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(12,488 words)

Author(s): Ashtor, E. | İnalcık, Halil
, Ḳuṭun (A.), cotton. 1. In the mediaeval Arab and Persian lands. In the period of the Arab conquests cotton had already been propagated from India to eastern Persia and the neighbouring lands. It was cultivated everywhere and a flourishing industry produced cotton goods there. The Arab geographers, in describing the economy of these lands in the ʿAbbāsid period, speak especially of the production of cotton goods, but there is good reason to suppose that these factories used the cotton planted in their own regions. In modern Afg̲h̲ānistān, Kabul and Herat had cotton factories wh…

Makāyil (a.),

(6,350 words)

Author(s): Ashtor, E. | Burton-Page, J.
“measures of capacity” (sing. mikyal( a); var. makāyīl, sing. mikyāl), and Mawāzīn(a.) “weights” (sing. mīzān ). On the measures of length and surface area, see misāḥa . 1. In the Arabic, Persian and Turkishlands. In the history of Oriental metrology, the spread of ¶ Islam meant no abrupt break. Whereas Charlemagne imposed in his empire a uniform system of weights and measures and introduced a much heavier pound than the Roman libra of 327.45 g, neither Muḥammad nor ʿUmar made such a reform; and as later rulers could not claim canonical …


(473 words)

Author(s): Ashtor, E.
, Arabic word denoting both flax and linen. The Arabs already knew and esteemed linen fabrics in pre-Islamic times. In this early period these were usually called ḳubāṭī , i.e. Coptic stuff, since they were imported from Egypt. Until the later Middle Ages Egypt remained famous for its flax and its linen fabrics. The Geniza documents, which mainly date from the 5th/11th century, contain copious documentation on the flax trade. From these documents it appears that flax was mainly grown in Upper Egypt. Th…


(648 words)

Author(s): Ashtor, E.
, the clove. According to the Arabic dictionaries, varying names were given to this plant, including ḳarnful and ḳarnfūl , whilst popular pronunciations included ḳuranful and ḳuranfil . It seems that before the end of the Middle Ages the clove had not yet spread beyond the Moluccas, and since the Muslims who sailed towards China left these islands on their right hand, the old Arab writers could not pin down the origin of the clove. Ibn K̲h̲urradād̲h̲bih thought that it came from “Salāhiṭ”, but he also mentions the island of Waḳwāḳ [ q.v.]; Salāhiṭ was probably the southern part of the …

Baybars al-Manṣūrī

(621 words)

Author(s): Ashtor, E.
This Mamlūk general and historian began his career as a slave of al-Malik al-Manṣūr Ḳalāʾūn (thence his by-name “al-Manṣūrī”). In the retinue of Ḳalāʾūn Baybars participated in 663/1265 in the campaign of Sulṭān Baybars I against the Syrian Franks, in 664/1266 in campaigns in Syria and Cilicia, in 666/1268 in the siege of Antioch and in 673/1275 in another campaign in Cilicia. Kalāʾūn, who had become sultan of Egypt and Syria, appointed Baybars governor of the province of al-Karak in 685/1286. H…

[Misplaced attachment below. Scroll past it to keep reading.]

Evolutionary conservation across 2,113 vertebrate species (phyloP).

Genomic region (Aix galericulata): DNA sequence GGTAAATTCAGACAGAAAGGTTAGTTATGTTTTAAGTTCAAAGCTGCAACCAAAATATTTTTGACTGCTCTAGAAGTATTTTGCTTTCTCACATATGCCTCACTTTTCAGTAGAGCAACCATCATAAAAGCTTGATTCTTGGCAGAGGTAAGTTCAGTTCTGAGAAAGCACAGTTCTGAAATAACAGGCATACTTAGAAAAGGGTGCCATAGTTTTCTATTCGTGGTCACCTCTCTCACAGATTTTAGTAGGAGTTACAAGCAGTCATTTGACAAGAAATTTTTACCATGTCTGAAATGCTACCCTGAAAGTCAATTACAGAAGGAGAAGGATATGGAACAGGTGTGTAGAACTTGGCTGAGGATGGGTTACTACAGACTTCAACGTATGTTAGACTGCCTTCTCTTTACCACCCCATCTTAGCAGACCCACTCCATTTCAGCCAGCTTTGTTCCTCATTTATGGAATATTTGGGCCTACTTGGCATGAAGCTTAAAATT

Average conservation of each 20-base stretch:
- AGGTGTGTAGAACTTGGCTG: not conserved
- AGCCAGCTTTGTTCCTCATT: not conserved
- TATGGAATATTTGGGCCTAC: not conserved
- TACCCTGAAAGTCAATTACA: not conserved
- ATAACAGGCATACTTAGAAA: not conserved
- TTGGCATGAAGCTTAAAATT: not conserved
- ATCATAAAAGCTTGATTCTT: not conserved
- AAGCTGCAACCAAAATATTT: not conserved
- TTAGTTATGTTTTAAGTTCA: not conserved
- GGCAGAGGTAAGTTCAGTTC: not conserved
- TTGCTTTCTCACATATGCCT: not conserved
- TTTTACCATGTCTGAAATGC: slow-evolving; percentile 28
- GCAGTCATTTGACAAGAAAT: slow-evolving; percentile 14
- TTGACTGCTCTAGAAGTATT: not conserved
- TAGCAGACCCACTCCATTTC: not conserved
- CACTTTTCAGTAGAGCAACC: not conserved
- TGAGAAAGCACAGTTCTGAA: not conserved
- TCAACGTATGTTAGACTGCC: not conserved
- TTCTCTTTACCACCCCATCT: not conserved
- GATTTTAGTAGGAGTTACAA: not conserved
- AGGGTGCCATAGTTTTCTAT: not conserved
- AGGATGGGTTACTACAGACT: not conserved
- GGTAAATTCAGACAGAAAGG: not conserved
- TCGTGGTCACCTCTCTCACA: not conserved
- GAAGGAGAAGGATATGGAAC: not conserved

(33,280 words)

Author(s): Ashtor, E. | Hassan, A.Y. al- | Hill, D.R. | Murphey, R. | Baer, Eva
(a.), "mine, ore, mineral, metal". In modern Arabic, the word mand̲j̲am denotes "mine", while muʿaddin means "miner" and d̲j̲amād is a mineral. In the vast Islamic empire, minerals played an important part. There was a great need for gold, silver and copper for the minting of coins and other uses. Iron ore was indispensable for the manufacture ¶ of iron and steel for arms and implements. Other minerals such as mercury, salt and alum, as well as pearls and precious stones, were necessary for everyday life. The empire was richly endowed with the various…

Ḳāʾit Bāy

(1,406 words)

Author(s): Sobernheim, M. | Ashtor, E.
, al-Malik al-As̲h̲raf Abu ’l-Naṣr Sayf al-dīn al-Maḥmūdī al-Ẓāhirī , sultan of Egypt and Syria (872/1468-901/1496), was purchased by Barsbāy [ q.v.], manumitted by Sultan Ḏj̲aḳmaḳ, became a life-guard, then Dawādār Ṣag̲h̲īr , i.e., assistant dawādār in the office of the Grand Dawādār [see dawādār ], then amīr of 10 Mamlūks under Īnāl [ q.v.], Ṭablak̲h̲āna ( i.e., amīr with the right to have a band accompanying him), under Sultan K̲h̲us̲h̲ḳadam [ q.v.], inspector of houses of refreshment and shortly afterwards commander of a thousand ( Muḳaddam Alf ). In 872/1467-8 he became Raʾs nawbat…


(985 words)

Author(s): Ashtor, E.
, the name for wheat in Syria and in Egypt; in ʿIrāḳ wheat is called ḥinṭa and in Arabia it was called d̲h̲urr . These different words are also used in the literary Arabic of the western and eastern provinces of the Muslim empire. Wheat was the main grain crop in the Near East from the beginning of the Muslim period (and much earlier), while in Europe in the Middle Ages even the upper classes ate bread made from barley and rye. The predominance of wheat among cereals distinguished Muslim countries from the Far East also, as Chinese travellers observed. Muslim physicians recommended abstention …